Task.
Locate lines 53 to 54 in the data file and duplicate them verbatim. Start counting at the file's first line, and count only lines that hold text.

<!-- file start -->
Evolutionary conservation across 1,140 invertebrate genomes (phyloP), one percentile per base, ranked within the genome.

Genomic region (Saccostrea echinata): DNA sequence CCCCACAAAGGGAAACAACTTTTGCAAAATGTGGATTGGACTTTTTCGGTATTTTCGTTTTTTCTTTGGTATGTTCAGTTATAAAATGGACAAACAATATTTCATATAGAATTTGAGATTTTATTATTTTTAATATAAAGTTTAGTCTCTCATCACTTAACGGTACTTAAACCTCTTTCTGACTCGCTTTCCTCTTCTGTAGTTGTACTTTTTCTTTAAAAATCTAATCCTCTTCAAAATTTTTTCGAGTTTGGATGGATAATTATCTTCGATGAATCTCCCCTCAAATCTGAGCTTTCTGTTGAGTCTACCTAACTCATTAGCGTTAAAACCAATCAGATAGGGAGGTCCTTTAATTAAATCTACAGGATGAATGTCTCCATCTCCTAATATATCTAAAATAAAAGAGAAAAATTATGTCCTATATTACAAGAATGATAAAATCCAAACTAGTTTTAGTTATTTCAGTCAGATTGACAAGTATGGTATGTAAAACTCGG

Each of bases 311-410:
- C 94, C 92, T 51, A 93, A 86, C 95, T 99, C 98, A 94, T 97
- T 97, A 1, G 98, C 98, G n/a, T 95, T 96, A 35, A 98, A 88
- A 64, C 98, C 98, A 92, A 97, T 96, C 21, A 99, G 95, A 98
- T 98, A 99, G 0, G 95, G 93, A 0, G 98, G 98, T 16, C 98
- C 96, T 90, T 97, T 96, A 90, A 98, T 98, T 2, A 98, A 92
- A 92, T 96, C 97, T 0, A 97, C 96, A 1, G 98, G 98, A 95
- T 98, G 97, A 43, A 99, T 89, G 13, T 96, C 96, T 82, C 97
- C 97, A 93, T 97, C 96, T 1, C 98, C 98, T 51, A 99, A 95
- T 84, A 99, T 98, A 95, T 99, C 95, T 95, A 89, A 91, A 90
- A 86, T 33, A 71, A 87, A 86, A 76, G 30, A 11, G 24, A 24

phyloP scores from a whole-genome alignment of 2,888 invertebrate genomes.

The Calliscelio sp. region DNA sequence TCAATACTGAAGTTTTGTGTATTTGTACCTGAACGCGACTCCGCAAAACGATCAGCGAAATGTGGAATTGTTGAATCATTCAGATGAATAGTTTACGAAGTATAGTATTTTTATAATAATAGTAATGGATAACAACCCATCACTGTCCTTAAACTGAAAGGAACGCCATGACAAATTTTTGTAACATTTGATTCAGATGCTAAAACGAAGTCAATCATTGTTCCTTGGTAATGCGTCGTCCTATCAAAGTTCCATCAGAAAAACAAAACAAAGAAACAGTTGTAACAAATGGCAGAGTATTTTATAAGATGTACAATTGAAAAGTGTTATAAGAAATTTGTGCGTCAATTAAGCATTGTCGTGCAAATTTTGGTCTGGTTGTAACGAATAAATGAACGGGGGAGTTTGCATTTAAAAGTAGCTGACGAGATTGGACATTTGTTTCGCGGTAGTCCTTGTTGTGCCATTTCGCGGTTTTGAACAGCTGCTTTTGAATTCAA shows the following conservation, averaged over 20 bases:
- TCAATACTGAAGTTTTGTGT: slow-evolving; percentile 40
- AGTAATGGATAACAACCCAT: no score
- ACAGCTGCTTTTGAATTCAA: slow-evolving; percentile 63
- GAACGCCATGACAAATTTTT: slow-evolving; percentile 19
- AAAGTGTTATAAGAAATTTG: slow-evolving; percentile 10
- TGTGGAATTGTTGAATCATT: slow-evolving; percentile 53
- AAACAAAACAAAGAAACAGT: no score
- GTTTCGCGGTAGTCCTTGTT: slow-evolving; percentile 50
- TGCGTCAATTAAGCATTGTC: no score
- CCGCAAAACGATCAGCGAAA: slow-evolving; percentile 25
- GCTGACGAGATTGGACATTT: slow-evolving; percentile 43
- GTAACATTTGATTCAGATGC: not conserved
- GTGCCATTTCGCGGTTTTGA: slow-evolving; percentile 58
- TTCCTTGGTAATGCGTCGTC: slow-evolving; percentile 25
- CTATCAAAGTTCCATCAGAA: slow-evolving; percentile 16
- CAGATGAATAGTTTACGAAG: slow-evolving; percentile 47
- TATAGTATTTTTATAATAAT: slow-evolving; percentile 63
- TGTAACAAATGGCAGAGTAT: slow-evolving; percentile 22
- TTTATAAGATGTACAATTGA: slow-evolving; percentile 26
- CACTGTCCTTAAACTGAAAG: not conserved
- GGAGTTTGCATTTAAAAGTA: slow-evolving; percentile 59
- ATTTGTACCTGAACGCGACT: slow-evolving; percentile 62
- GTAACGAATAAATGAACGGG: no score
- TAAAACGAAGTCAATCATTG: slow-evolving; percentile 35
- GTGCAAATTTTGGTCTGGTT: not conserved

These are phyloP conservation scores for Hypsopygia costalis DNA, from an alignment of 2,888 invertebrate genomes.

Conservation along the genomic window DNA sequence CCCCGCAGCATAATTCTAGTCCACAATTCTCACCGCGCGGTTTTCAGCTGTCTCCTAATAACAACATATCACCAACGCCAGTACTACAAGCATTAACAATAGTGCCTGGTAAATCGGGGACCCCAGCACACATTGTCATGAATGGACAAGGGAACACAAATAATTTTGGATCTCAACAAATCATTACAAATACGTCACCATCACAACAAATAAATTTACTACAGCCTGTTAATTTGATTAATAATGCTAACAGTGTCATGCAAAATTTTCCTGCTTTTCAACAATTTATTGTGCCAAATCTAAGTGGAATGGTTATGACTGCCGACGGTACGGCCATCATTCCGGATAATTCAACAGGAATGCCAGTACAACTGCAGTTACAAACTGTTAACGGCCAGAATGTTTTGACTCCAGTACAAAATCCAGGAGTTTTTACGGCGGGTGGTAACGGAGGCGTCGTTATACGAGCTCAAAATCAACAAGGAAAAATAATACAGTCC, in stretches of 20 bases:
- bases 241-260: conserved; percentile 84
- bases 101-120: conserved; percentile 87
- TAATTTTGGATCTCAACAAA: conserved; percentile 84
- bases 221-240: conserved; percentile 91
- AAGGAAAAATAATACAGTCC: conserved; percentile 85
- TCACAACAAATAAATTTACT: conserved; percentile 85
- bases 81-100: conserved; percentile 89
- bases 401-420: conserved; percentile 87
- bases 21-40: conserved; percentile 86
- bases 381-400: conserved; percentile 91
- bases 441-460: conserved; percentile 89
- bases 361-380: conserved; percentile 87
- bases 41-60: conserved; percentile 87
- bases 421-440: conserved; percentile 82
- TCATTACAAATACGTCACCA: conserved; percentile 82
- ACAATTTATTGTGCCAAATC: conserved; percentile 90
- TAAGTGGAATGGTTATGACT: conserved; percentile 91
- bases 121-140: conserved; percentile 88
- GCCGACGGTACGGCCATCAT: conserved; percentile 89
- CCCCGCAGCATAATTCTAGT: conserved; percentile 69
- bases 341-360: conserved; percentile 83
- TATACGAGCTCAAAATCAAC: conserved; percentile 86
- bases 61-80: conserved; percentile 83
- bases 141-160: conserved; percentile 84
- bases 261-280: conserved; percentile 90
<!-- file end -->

- bases 441-460: conserved; percentile 89
- bases 361-380: conserved; percentile 87